Experts: How law enforcement shone a light on darknets

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Published on: November 19, 2014

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Law enforcement agencies across the world are lauding their recent raids on the fortress-like Tor network as a breakthrough in tackling so-called ‘darknets.’ With the hidden web still cloaked in secrecy, however, there are multiple theories about how the authorities broke into the super-secure Tor network.

Last week a top Europol official said that 17 people had been arrested in an international crackdown on underground Tor-based websites selling illegal drugs. Raids were coordinated in more than a dozen countries, including the U.S., where the FBI announced the arrest of a man accused of running the Silk Road 2.0 online drug bazaar.

Darknets run on the Tor network, which anonymizes traffic by sending it through a series of encrypted connections, or relays, around the world. Tor, which stands for ‘The onion router,’ started out as a military project, but now functions largely as a highly clandestine civilian network.

Theories abound as to how the authorities cracked the darknets.

“There’s a lot of speculation – nobody really knows the answer,” Matthew Green, assistant research professor in the department of computer science at Johns Hopkins University, told FoxNews.com. 

Green, however, noted that a number of the sites targeted were hosted in a Bulgarian data center. “One possibility is that, for those sites, the FBI or Europol got warrants and went through the servers at that [physical] site,” he said. “Another possibility is that investigators may have hacked into computers or, at the far end of the spectrum, they had some sort of sophisticated attack against Tor.”

Europol said that more than 410 “hidden services” on the Tor network were shut down as a result of its ‘Operation Onymous.’ In addition, Bitcoins worth approximately $1 million were seized as part of the operation, as well as almost $225,000 in cash, drugs, gold, and silver.

In a blog post on Sunday, the Tor project acknowledged that it was caught off guard by the sting. “We were as surprised as most of you,” it said, adding that the project has little information on how law enforcement took control of the hidden services.

“Over the last few days, we received and read reports saying that several Tor relays were seized by government officials,” said the Tor project. “We do not know why the systems were seized, nor do we know anything about the methods of investigation that were used.”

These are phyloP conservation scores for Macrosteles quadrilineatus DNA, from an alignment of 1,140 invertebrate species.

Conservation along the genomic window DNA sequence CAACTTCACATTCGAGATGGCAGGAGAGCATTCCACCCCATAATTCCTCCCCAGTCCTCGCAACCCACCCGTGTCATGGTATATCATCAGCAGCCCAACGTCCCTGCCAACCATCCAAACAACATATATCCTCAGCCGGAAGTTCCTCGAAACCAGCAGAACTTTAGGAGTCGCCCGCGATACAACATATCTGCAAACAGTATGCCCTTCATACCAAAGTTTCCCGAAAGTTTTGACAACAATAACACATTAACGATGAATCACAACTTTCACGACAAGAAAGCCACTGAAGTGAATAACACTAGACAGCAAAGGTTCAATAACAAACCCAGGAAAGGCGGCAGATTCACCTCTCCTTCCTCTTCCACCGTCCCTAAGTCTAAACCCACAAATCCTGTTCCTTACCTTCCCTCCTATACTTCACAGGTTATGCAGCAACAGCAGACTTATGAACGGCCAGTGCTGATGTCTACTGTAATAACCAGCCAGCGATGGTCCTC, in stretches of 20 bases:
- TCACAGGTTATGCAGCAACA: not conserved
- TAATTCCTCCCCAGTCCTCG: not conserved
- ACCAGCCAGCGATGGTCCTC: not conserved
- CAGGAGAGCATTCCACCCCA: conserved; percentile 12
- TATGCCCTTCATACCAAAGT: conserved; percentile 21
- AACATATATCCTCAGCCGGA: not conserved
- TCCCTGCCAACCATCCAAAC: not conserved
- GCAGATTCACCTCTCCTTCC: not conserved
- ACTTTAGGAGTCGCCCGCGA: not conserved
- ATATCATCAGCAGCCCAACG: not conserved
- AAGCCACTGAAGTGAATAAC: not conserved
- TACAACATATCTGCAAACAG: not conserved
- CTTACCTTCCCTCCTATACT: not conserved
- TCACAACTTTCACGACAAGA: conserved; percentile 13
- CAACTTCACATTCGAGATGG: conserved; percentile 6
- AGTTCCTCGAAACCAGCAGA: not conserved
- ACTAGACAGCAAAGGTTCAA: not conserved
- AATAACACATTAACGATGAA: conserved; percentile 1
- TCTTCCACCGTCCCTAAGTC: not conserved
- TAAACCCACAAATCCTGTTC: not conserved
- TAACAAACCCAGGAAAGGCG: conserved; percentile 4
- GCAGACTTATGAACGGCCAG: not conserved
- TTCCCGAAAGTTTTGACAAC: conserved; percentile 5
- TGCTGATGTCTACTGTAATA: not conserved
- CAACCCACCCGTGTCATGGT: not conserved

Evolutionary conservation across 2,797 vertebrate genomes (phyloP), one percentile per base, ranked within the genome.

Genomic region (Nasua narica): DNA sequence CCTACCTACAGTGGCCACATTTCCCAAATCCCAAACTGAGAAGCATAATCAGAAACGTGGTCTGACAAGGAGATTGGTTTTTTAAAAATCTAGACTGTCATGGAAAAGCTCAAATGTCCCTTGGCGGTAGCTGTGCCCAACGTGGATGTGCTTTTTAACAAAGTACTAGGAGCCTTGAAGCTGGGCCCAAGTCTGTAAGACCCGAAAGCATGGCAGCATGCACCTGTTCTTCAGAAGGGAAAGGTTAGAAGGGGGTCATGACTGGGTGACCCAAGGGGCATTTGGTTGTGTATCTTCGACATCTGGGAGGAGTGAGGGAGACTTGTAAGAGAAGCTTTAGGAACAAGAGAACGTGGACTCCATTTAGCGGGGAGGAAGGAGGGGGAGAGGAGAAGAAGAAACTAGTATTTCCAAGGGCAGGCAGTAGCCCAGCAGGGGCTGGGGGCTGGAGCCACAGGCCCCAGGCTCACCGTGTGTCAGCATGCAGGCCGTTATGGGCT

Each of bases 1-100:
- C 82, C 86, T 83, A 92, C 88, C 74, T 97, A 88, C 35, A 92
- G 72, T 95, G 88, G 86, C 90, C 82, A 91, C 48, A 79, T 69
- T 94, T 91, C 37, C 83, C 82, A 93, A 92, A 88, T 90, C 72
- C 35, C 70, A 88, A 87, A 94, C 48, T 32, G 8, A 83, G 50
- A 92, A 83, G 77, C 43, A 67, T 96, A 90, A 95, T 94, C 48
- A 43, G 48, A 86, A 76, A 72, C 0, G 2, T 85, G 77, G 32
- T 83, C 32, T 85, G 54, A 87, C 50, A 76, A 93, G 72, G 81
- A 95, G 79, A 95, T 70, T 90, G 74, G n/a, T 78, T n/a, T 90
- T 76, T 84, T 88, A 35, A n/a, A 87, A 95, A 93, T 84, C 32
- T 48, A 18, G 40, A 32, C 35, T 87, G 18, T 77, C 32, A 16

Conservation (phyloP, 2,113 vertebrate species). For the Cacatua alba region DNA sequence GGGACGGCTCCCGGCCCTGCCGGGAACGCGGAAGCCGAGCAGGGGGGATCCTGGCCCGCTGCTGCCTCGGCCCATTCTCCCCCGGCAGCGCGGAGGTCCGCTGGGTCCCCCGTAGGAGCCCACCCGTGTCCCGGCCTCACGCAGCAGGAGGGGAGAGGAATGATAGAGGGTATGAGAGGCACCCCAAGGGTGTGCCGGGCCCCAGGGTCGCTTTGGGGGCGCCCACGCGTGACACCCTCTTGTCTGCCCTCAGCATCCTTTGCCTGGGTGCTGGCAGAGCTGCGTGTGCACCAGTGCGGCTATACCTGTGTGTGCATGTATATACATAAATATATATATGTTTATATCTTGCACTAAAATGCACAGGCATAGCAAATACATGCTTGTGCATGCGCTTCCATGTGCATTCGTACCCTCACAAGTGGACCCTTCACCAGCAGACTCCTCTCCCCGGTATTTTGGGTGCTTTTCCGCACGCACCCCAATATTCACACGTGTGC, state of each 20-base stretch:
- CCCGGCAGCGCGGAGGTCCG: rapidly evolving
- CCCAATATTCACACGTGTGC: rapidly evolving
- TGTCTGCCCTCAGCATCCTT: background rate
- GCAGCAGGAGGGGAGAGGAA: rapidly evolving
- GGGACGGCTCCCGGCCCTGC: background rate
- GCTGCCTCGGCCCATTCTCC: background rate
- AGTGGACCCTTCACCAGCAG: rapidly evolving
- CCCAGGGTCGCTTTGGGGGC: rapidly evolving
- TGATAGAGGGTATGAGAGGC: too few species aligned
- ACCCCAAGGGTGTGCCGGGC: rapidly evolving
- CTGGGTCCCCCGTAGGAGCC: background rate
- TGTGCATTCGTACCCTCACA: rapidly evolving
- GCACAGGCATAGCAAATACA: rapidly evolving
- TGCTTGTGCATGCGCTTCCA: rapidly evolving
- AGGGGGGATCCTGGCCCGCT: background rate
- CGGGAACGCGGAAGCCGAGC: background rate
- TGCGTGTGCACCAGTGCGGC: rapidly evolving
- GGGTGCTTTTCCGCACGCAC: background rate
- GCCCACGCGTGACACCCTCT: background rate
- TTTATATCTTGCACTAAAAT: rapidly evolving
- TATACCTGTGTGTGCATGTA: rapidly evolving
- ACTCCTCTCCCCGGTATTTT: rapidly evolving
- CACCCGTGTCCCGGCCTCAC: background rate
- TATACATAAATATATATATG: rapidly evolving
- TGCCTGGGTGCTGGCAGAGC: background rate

Pierluigi Paganini, author of the book “The Deep Dark Web” and founder of theSecurity Affairs blog, thinks that law enforcement adopted a two-pronged approach to tackle the darknets.

“It’s my opinion that the Operation Onymous was supported by an intense activity of intelligence and also a hacking campaign that targeted the hidden services used by the criminal gangs for the illicit activities,” he told FoxNews.com, in an email, noting that investigators have coordinated their efforts for a long time.

While the FBI declined to discuss specifics of its probe when contacted by FoxNews.com, some details of its Silk Road 2.0 investigation have emerged. In a statement released last week, the agency said that a Homeland Security investigator infiltrated the support staff involved in the administration of Silk Road 2.0, gaining access to private, restricted parts of the site.

“Although we do not comment on investigative techniques, the FBI continues to aggressively investigate, disrupt, and dismantle criminal elements that pose a threat in cyberspace,” said an FBI spokesman, in a statement emailed to FoxNews.com. 

As for the broader attempts to crack the Tor network, Paganini thinks that investigators probed for any weaknesses they could find.

“I think that it is possible that the police also exploited security flaws within the Tor network and in any application used to browse the anonymizing networks,” he said. “Tor network, exactly like any other software, is affected by bugs that could be exploited by law enforcement and intelligence agencies to de-anonymize users.”

The expert also deems it plausible that a zero-day attack was used to track Tor users and identify their locations, with the support of local Internet Service Providers. A zero day attack exploits a previously unknown vulnerability in a system.

In its blog post, the Tor project cited a number of ways that services may have been compromised. These include inadequate operational security, which could have opened the door to undercover agents, and ‘bitcoin denanonymization,’ which may have linked transactions in the virtual currency to specific places.

Other possible scenarios include exploitation of common web bugs and denial of service attacks on Tor network relays.

Darknets are just one part of what is known as the deep web – a vast network which is not indexed by search engines such as Google and Bing. While most of the deep web is not mired in criminality – resources such as academic databases and libraries are said to make up much of its content – darknets typically run on the Tor network.


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